From early on in the war on terrorism, Judith Butler identified the importance of the idea of the “frame” when thinking about political violence in the contemporary moment, going on to develop concepts critical to thinking through violence today such as the grievability of life and the precarity of bodies as bases for building normative claims regarding violence and how one can resist it. For Butler, “frames of war” are “the ways of selectively carving up experience as essential to the conduct of war. Such frames do not merely reflect on the material conditions of war, but are essential to the perpetually crafted animus of that material reality”. Anticipating some of the linkages exposed by the incident in Orlando, she argues that “even as the war is framed in certain ways to control and heighten affect in relation to the different grievability of lives, so war has come to frame ways of thinking multiculturalism and debates on sexual freedom, issues largely considered separate from ‘foreign affairs’”. Focusing on how we frame an issue enables us to see what responses we will find appropriate and can expose linkages we may not anticipate otherwise. In the case of questions of terrorism and war, this includes which bodies are valued, which can be sacrificed, and which are excluded entirely from moral and political calculations.
At a concrete level, framing Orlando as a terrorist attack in the American political sphere has the potential to create very specific implications for US security politics. For policymakers, it provides clear and cogent evidence that the war on terrorism is ongoing and must continue by demonstrating that attacks on the American homeland are not something to be anticipated, but are already occurring. Orlando becomes yet another step in the narrative of an increasing spiral of violence from “radicalized” individuals influenced by ISIS and other similar groups that are “anti-American”. As well, it offers a justification for the continuation and escalation of violence against the groups that supposedly influenced the attack. The warrant for heightened attacks against groups like ISIS grows as the threat appears to escalate. Targeted killing, intervention through drone strikes, even escalation to boots on the ground appears increasingly possible as the threat gets closer to home. Third, it provides a new casus belli—scholars writing in queer and trans- theory have followed Michelle Ferguson’s (as well as others’) observation that feminist goals were coopted as justification for the occupation of Afghanistan to argue that similar possibilities exist with queer and LGBT rights, a process they identify as “pinkwashing”, where states use the protection of “gay rights” as political cover for militaristic actions. This perhaps once abstract possibility now appears very real. The likely next president of the United States, Hillary Clinton, is a former Secretary of State whose time in office was known primarily for elevating “gay rights” to the level of human rights and for her hawkish stance on humanitarian intervention. One can already see the rhetoric justifying US engagements with ISIS starting to shift toward more humanitarian concerns—genocide against Yazidis and Christians, the treatment of women, war crimes, coerced sharia law, even presidential declarations that they constitute an “apocalyptic cult”. Clinton herself has already incorporated ISIS’ treatment of queer and LGBT individuals into her statements as evidence of the importance of continuing to fight these groups.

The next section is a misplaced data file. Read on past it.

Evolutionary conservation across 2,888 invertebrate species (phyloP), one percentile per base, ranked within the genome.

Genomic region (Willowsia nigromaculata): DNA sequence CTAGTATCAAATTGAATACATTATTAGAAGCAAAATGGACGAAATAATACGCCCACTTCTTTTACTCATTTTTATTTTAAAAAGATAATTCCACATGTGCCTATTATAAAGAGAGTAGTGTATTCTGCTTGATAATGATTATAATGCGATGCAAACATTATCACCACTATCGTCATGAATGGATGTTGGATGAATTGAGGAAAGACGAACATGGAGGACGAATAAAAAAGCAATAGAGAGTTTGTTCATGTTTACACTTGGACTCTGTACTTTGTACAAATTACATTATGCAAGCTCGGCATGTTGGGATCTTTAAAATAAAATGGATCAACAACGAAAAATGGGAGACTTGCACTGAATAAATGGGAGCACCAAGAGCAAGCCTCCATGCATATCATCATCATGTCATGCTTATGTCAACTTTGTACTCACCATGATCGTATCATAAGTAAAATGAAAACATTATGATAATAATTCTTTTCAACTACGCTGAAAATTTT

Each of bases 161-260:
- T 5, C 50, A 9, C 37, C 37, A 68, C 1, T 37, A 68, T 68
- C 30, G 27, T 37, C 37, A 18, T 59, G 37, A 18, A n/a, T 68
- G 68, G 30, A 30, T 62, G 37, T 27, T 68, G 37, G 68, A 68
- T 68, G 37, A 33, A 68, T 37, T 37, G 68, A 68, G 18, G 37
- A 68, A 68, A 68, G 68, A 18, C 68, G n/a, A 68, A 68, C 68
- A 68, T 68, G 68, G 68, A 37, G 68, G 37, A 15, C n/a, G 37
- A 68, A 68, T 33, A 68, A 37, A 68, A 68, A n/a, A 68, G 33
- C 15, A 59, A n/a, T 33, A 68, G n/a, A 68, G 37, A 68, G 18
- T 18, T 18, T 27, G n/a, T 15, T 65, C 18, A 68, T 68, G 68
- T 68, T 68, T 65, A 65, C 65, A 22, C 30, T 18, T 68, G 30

Unifying all this is a political terrain currently defined by wartime, but absent a time of war, one could imagine a very different narrative. For example, absent a terrain constituted by war with terrorism, the narrative of the event could exclude terrorism entirely and focus on it as an incident that exposes normalized attitudes regarding the political acceptability of gun violence, anti-LGBTQ views, masculinism, anti-Latinx views or even another issue entirely. It could also be seen as the actions of a single individual, wholly separate from questions of politics. The most important aspect of these potential alternative frames is that they each expose the dangers of violence that exist during peace-time and are not necessarily exceptional occurrences limited to time-bound threats that are eliminated by victories in war.